3 years ago
BikeSnob
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Cyclist Crashes at 60mph
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This cyclist was planning on descending Los Gatos Road in Temecula, California to reach speeds of up to 60+mph. The particular road has a maximum grade of 24%, it is super steep. After deciding he could not recover the bike from the wobble, the cyclist moved to the shoulder of the road in order to minimize the impact of the crash. He fell on his shoulder and sustained a broken collar bone. This crash could have been much worse if he had not worn a helmet. For those afraid of steep descents, make sure to climb the hill first and inspect the road for imperfections. It is always better to be safe and get to know a road before giving it your all. Comment on this card if you have any tips for new cyclists who may be descending down steep hills!
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@matthewchiarava It sounds like that helmet saved your life. Front tire punctures can be brutal while cornering. Sounds like a hell of a fall, I'm glad you're still with us. Don't let this deter you from getting back on your saddle!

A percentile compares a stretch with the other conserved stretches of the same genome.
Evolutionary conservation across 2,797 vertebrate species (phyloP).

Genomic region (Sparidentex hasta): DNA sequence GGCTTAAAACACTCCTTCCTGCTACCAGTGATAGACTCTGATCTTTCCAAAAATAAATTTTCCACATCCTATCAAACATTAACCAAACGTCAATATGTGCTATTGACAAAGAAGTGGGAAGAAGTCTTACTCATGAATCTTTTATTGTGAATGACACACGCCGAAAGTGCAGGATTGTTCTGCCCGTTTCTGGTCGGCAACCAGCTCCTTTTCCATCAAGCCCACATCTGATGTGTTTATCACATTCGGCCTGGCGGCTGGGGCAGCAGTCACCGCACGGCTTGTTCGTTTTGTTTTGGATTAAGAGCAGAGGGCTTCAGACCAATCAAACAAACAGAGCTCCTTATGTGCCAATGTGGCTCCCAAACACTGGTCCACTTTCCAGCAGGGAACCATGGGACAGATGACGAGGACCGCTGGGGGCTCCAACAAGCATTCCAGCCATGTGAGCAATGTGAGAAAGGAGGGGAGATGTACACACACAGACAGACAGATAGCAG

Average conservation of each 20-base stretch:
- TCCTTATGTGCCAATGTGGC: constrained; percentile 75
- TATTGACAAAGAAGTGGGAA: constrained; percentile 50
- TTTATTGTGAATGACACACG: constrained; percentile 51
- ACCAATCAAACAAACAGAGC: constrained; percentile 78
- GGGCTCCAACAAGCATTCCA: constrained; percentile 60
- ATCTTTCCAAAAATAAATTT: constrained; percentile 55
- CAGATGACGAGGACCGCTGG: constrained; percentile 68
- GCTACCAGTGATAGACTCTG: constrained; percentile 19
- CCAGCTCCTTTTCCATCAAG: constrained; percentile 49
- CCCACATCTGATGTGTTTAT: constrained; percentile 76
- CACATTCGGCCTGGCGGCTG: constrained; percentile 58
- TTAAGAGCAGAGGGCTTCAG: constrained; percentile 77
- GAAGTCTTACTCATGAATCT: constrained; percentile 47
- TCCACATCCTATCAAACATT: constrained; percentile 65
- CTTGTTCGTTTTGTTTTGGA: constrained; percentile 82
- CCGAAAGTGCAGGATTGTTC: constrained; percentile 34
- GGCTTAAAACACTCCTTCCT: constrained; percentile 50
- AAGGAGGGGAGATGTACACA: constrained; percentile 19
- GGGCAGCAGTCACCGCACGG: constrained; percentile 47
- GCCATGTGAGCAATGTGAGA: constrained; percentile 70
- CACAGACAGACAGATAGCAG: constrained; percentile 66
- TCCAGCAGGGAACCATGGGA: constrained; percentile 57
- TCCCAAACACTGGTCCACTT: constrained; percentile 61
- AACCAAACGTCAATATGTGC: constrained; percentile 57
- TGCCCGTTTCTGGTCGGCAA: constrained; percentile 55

3 years ago·Reply
I've Skied 60 Mph But My Max Bike Spee Is About 42 Mph. Can't I
3 years ago·Reply
imaginE That, I. July 4 I HIt The Blacktop At 22 I
3 years ago·Reply
Your article is NOT correct. as you state "road cyclists tend to put more weight on the back in an attempt to get aerodynamic while riding downhill." This is not the case. Cyclists both road and mountain shift their weight backwards in order to increase the braking ability of the front brake. Braking hard without your weight backwards can easily cause a rider at speed to flip over the handlebars. Judging from the video there clearly is a speed wobble issue; this however is NOT specific to simply unweighting the front wheel. More technical information on speed wobbles can be found here: http://sheldonbrown.com/brandt/shimmy.html
3 years ago·Reply
10
@flyboy1969 You are right, I wasn't aware of what actually causes speed wobble. I am aware of Sheldon Brown and how knowledgable he is, but I don't think his explanation gives a definitive answer in this circumstance. "usually occurs at a predictable speed when riding no-hands" but the rider was clearly holding the handlebars in this video. So, the explanation is "Shimmy that concerns riders the most occurs with hands firmly on the bars and it is rider generated by muscular effect whose natural response is the same as the shimmy frequency"? What does that mean exactly? The rider grips the bars too tightly and shivers?
3 years ago·Reply